Offshore rig and vessel repair continues to produce attractive returns for yards that are well placed strategically and geographically. OE checks out the latest developments at two players – one in Bahrain, the other in Gibraltar – still relatively new to the offshore oil & gas industry yet making significant market inroads. Reports by Mike Hood and Meg Chesshyre.
Since starting operations in September 2008, the specialist offshore oil & gas division ASRY Offshore Services (AOS) of Bahrain's Arab Shipbuilding & Repair Yard (ASRY) has gone from strength to strength with the division now one of the region's leading repairers of jackup rigs.
The development of ASRY into one of the region's leading shiprepairers and providers of marine services is now into its fourth decade. Now a leading player in the repair and maintenance of all types of ships as well as offshore rigs and craft, ASRY provides a complete range of services from steel fabrication to pipe repairs and production, engineering & machining, instrumentation engineering, blasting through to painting.
The yard has always repaired vessels from the offshore sector, but not many rigs. A niche in the market was seen in the first decade of the 21st century and the decision was taken to establish a dedicated offshore division which would not just look at rig repairs but also further afield into the areas of offshore fabrication and construction. So AOS was formed in September 2008 (OE December 2008).
Now under the watchful eye of offshore services general manager Andy Shaw, who joined the division in August 2009, AOS is handling the increasing demand for offshore oil & gas related work from the refurbishment and upgrade of jackup rigs to specialist offshore craft. Shaw has set his sights high with a dynamic and sustainable business strategy and is looking to take AOS into the building and fabrication of offshore and onshore structures as well as specialist services such as ‘in-field repairs'.
In 2009 the division repaired a total of seven jackups plus a further six rigs stacked in ASRY's protective anchorage. The following year it successfully repaired 10 jackups, with the work on these rigs being more complex and significantly larger in terms of value than the previous year. 2011 turned out to be an even bigger year for jackup repair work, not just in numbers, but also in value.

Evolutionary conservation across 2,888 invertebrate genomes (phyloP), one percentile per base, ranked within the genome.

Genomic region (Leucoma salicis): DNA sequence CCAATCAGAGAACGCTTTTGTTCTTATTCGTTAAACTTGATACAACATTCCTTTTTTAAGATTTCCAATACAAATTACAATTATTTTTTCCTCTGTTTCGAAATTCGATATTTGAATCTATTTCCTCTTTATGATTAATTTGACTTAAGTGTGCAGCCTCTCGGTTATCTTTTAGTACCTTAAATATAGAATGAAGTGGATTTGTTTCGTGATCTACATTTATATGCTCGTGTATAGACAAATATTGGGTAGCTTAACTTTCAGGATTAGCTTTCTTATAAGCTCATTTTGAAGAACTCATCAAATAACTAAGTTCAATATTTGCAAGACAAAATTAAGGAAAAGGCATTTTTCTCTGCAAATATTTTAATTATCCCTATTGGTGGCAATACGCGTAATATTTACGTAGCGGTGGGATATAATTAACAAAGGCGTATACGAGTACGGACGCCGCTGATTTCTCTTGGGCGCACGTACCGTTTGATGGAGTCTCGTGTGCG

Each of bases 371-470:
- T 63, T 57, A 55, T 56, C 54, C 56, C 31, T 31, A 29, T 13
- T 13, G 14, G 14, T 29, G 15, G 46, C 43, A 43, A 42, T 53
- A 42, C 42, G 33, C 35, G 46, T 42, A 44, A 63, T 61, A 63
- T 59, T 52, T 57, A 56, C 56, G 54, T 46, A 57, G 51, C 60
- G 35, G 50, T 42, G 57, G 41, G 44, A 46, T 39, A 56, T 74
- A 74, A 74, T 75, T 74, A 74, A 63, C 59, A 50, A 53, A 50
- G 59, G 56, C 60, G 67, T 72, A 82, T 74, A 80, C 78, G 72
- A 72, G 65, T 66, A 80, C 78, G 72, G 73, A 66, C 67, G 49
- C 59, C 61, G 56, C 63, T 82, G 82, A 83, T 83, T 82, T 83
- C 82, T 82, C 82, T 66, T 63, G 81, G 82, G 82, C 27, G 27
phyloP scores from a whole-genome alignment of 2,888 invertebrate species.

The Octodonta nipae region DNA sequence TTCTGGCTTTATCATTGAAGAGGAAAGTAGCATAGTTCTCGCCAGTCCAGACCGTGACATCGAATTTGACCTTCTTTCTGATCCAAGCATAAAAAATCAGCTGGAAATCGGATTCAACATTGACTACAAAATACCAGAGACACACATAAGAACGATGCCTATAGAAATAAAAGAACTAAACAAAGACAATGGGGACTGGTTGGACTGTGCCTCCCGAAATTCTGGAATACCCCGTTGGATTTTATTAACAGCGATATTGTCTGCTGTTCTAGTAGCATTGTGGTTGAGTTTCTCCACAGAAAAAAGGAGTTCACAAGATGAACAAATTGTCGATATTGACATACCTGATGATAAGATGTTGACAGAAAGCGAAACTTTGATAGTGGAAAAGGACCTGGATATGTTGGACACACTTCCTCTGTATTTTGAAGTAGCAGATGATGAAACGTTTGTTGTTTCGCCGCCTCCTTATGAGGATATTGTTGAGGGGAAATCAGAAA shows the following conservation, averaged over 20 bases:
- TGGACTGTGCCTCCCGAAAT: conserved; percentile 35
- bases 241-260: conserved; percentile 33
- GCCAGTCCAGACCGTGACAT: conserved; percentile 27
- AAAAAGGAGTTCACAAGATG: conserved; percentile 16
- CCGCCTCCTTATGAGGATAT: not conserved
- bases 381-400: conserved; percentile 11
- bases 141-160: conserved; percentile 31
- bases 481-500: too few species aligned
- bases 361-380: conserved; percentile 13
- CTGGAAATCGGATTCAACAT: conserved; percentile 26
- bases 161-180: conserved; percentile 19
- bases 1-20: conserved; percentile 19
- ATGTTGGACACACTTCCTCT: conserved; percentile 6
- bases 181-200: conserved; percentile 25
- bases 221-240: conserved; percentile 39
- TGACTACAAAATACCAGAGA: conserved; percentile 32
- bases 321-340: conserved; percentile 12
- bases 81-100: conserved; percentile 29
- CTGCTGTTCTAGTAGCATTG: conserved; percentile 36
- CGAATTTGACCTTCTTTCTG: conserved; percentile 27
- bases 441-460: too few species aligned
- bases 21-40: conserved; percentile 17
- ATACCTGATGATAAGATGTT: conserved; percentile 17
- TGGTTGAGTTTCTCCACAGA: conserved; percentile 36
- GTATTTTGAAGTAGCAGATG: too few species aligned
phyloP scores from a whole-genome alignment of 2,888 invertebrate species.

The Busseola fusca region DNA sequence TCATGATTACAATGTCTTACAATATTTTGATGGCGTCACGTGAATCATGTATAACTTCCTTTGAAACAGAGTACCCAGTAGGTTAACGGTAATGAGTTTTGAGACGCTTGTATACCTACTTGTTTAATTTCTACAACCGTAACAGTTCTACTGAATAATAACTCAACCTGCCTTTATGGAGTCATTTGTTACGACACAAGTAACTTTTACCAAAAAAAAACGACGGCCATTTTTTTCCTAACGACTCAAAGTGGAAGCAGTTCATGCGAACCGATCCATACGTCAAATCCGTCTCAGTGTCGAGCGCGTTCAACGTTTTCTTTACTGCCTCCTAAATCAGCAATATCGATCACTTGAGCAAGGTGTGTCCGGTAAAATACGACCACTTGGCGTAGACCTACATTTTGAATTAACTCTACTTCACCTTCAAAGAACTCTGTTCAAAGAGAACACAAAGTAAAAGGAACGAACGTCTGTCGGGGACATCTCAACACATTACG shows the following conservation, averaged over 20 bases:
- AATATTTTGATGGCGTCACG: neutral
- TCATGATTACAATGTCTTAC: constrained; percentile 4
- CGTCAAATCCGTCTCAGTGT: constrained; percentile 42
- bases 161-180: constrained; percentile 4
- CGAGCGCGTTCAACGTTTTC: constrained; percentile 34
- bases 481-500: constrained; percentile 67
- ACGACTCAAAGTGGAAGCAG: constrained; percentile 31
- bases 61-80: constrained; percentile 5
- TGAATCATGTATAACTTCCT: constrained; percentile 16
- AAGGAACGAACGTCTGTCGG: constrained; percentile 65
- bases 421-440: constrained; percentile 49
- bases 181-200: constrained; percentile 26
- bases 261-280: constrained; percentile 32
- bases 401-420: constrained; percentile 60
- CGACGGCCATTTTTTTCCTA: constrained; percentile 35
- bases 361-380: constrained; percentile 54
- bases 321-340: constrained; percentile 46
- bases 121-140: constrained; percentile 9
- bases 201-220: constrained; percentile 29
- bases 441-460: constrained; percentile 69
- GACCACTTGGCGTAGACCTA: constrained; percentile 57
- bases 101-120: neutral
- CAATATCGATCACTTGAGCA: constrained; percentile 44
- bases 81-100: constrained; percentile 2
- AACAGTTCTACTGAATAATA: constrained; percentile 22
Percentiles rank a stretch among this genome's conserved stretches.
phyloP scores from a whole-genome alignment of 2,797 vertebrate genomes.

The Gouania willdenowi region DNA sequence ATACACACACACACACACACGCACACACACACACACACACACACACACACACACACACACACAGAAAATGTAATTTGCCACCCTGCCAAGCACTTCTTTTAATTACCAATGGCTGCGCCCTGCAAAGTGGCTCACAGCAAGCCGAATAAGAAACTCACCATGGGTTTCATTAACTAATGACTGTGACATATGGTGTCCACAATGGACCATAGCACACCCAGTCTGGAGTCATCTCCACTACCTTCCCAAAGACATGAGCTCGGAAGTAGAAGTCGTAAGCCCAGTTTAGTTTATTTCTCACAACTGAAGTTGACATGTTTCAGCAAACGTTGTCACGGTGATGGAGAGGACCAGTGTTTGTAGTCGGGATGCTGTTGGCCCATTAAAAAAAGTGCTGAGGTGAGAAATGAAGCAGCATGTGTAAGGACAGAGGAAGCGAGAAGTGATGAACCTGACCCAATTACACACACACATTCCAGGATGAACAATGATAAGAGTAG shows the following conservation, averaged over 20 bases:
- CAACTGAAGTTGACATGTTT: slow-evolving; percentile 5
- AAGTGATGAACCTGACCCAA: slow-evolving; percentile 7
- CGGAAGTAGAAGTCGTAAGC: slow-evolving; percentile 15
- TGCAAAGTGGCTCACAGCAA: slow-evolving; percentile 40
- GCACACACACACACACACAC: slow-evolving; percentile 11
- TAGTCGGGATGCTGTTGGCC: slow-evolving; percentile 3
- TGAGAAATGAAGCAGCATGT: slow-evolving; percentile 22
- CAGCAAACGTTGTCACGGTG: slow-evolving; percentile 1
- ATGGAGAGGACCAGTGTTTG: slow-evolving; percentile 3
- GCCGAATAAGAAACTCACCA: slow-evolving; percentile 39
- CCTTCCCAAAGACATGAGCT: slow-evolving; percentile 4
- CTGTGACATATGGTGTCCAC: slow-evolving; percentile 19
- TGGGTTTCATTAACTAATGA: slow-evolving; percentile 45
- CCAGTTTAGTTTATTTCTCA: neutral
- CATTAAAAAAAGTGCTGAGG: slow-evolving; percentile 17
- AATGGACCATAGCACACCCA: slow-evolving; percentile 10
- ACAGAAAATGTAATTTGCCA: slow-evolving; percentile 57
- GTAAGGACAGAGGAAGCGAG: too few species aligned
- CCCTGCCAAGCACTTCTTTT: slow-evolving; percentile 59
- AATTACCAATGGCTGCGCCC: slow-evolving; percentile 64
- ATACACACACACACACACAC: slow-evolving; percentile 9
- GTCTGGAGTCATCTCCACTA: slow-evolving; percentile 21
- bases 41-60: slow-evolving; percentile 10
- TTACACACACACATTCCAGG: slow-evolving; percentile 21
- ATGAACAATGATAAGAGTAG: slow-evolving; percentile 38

Jackup repairs carried out last year included: Saudi Aramco's Arabiyah 7; Transocean's Key Hawaii; Ensco Oceanics International's ENSCO 96; Pride International's Pride Montana, Pride North Dakota and Pride Hawaii; Arab Drilling Co's ADC 17; Great Offshore's Kedarnath; NPCC's SEP 350; Hercules Offshore's Hercules 170 and Foresight Drilling's FD V.
The largest jackup repair completed in 2010 was on Pride North Dakota, with the work package on this rig including installation of a new reverse osmosis plant and additional air compressor, 84t of steel renewal, major modification and painting of helideck to meet CAP 437 7 SA requirements, major repairs to the raw water tower, and full accommodation refurbishment. The year also saw another large refurbishment and upgrade job completed on the jackup Kedarnath, owned by India's Great Offshore.
Notable jackup assignments undertaken by AOS so far this year have included the refurbishment and upgrade Rowan Offshore's Bob Palmer, Saudi Aramco's Arabiyah 6, ONGC's Sagar Uday and ENSCO 94, and the yard also welcomed back the Hercules 170 as well as ENSCO 76, 84, 96 and 97, Transocean's GSF Key Hawaii, and Saipem's Perro Negro 7 for general repair work.